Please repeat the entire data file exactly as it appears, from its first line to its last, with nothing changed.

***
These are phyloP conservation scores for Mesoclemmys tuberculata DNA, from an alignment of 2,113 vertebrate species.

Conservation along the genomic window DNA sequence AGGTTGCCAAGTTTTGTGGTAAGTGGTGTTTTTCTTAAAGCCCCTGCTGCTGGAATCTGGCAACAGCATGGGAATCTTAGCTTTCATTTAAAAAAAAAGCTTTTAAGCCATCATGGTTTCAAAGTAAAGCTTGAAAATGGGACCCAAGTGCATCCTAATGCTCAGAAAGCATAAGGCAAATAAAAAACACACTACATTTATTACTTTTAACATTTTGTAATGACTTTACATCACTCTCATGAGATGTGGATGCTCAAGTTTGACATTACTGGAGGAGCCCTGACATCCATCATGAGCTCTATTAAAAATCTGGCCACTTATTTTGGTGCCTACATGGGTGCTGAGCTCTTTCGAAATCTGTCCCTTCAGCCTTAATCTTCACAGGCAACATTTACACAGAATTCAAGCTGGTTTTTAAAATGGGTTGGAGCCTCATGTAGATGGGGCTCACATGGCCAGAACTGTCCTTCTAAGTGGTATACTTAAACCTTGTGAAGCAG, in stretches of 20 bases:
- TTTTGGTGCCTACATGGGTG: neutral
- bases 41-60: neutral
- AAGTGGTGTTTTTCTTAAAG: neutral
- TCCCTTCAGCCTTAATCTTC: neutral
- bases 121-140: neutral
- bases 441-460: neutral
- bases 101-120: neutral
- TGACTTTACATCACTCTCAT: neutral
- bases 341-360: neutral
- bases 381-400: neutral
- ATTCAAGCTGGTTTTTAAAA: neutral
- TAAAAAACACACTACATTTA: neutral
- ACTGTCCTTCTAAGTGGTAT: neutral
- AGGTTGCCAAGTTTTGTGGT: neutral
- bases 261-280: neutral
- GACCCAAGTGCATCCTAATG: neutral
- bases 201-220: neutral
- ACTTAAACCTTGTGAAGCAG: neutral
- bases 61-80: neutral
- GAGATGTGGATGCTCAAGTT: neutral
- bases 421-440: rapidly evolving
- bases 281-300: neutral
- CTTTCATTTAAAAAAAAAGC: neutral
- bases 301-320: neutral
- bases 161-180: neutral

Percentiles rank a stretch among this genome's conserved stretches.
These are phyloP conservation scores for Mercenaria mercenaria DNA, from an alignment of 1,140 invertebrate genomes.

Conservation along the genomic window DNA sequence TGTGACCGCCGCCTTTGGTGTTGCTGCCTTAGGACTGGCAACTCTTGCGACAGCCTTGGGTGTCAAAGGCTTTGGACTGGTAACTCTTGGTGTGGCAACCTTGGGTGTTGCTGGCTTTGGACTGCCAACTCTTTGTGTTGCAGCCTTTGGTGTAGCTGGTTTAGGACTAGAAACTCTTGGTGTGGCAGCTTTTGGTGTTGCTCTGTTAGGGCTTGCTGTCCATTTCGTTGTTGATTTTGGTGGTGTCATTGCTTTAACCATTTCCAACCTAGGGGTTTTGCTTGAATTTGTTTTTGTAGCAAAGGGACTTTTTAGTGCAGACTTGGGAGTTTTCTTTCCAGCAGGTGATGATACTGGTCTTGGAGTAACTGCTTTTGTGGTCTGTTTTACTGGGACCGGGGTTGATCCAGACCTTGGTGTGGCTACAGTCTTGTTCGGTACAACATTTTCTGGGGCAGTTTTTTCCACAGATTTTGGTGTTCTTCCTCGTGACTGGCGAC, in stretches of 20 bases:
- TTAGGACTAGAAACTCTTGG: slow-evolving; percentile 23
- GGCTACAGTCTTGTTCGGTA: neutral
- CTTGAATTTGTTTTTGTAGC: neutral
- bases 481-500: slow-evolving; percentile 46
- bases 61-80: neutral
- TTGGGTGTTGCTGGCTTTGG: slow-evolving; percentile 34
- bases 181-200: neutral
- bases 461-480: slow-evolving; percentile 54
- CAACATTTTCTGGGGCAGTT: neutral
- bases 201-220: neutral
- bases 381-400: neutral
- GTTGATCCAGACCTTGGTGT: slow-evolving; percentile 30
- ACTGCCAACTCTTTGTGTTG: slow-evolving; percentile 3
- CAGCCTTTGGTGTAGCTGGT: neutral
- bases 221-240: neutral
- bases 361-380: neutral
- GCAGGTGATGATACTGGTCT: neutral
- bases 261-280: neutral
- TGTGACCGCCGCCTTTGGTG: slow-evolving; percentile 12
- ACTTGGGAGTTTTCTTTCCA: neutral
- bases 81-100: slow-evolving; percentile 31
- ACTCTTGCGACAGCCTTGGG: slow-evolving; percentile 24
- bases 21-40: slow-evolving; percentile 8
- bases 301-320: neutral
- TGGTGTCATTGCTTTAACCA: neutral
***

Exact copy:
These are phyloP conservation scores for Mesoclemmys tuberculata DNA, from an alignment of 2,113 vertebrate species.

Conservation along the genomic window DNA sequence AGGTTGCCAAGTTTTGTGGTAAGTGGTGTTTTTCTTAAAGCCCCTGCTGCTGGAATCTGGCAACAGCATGGGAATCTTAGCTTTCATTTAAAAAAAAAGCTTTTAAGCCATCATGGTTTCAAAGTAAAGCTTGAAAATGGGACCCAAGTGCATCCTAATGCTCAGAAAGCATAAGGCAAATAAAAAACACACTACATTTATTACTTTTAACATTTTGTAATGACTTTACATCACTCTCATGAGATGTGGATGCTCAAGTTTGACATTACTGGAGGAGCCCTGACATCCATCATGAGCTCTATTAAAAATCTGGCCACTTATTTTGGTGCCTACATGGGTGCTGAGCTCTTTCGAAATCTGTCCCTTCAGCCTTAATCTTCACAGGCAACATTTACACAGAATTCAAGCTGGTTTTTAAAATGGGTTGGAGCCTCATGTAGATGGGGCTCACATGGCCAGAACTGTCCTTCTAAGTGGTATACTTAAACCTTGTGAAGCAG, in stretches of 20 bases:
- TTTTGGTGCCTACATGGGTG: neutral
- bases 41-60: neutral
- AAGTGGTGTTTTTCTTAAAG: neutral
- TCCCTTCAGCCTTAATCTTC: neutral
- bases 121-140: neutral
- bases 441-460: neutral
- bases 101-120: neutral
- TGACTTTACATCACTCTCAT: neutral
- bases 341-360: neutral
- bases 381-400: neutral
- ATTCAAGCTGGTTTTTAAAA: neutral
- TAAAAAACACACTACATTTA: neutral
- ACTGTCCTTCTAAGTGGTAT: neutral
- AGGTTGCCAAGTTTTGTGGT: neutral
- bases 261-280: neutral
- GACCCAAGTGCATCCTAATG: neutral
- bases 201-220: neutral
- ACTTAAACCTTGTGAAGCAG: neutral
- bases 61-80: neutral
- GAGATGTGGATGCTCAAGTT: neutral
- bases 421-440: rapidly evolving
- bases 281-300: neutral
- CTTTCATTTAAAAAAAAAGC: neutral
- bases 301-320: neutral
- bases 161-180: neutral

Percentiles rank a stretch among this genome's conserved stretches.
These are phyloP conservation scores for Mercenaria mercenaria DNA, from an alignment of 1,140 invertebrate genomes.

Conservation along the genomic window DNA sequence TGTGACCGCCGCCTTTGGTGTTGCTGCCTTAGGACTGGCAACTCTTGCGACAGCCTTGGGTGTCAAAGGCTTTGGACTGGTAACTCTTGGTGTGGCAACCTTGGGTGTTGCTGGCTTTGGACTGCCAACTCTTTGTGTTGCAGCCTTTGGTGTAGCTGGTTTAGGACTAGAAACTCTTGGTGTGGCAGCTTTTGGTGTTGCTCTGTTAGGGCTTGCTGTCCATTTCGTTGTTGATTTTGGTGGTGTCATTGCTTTAACCATTTCCAACCTAGGGGTTTTGCTTGAATTTGTTTTTGTAGCAAAGGGACTTTTTAGTGCAGACTTGGGAGTTTTCTTTCCAGCAGGTGATGATACTGGTCTTGGAGTAACTGCTTTTGTGGTCTGTTTTACTGGGACCGGGGTTGATCCAGACCTTGGTGTGGCTACAGTCTTGTTCGGTACAACATTTTCTGGGGCAGTTTTTTCCACAGATTTTGGTGTTCTTCCTCGTGACTGGCGAC, in stretches of 20 bases:
- TTAGGACTAGAAACTCTTGG: slow-evolving; percentile 23
- GGCTACAGTCTTGTTCGGTA: neutral
- CTTGAATTTGTTTTTGTAGC: neutral
- bases 481-500: slow-evolving; percentile 46
- bases 61-80: neutral
- TTGGGTGTTGCTGGCTTTGG: slow-evolving; percentile 34
- bases 181-200: neutral
- bases 461-480: slow-evolving; percentile 54
- CAACATTTTCTGGGGCAGTT: neutral
- bases 201-220: neutral
- bases 381-400: neutral
- GTTGATCCAGACCTTGGTGT: slow-evolving; percentile 30
- ACTGCCAACTCTTTGTGTTG: slow-evolving; percentile 3
- CAGCCTTTGGTGTAGCTGGT: neutral
- bases 221-240: neutral
- bases 361-380: neutral
- GCAGGTGATGATACTGGTCT: neutral
- bases 261-280: neutral
- TGTGACCGCCGCCTTTGGTG: slow-evolving; percentile 12
- ACTTGGGAGTTTTCTTTCCA: neutral
- bases 81-100: slow-evolving; percentile 31
- ACTCTTGCGACAGCCTTGGG: slow-evolving; percentile 24
- bases 21-40: slow-evolving; percentile 8
- bases 301-320: neutral
- TGGTGTCATTGCTTTAACCA: neutral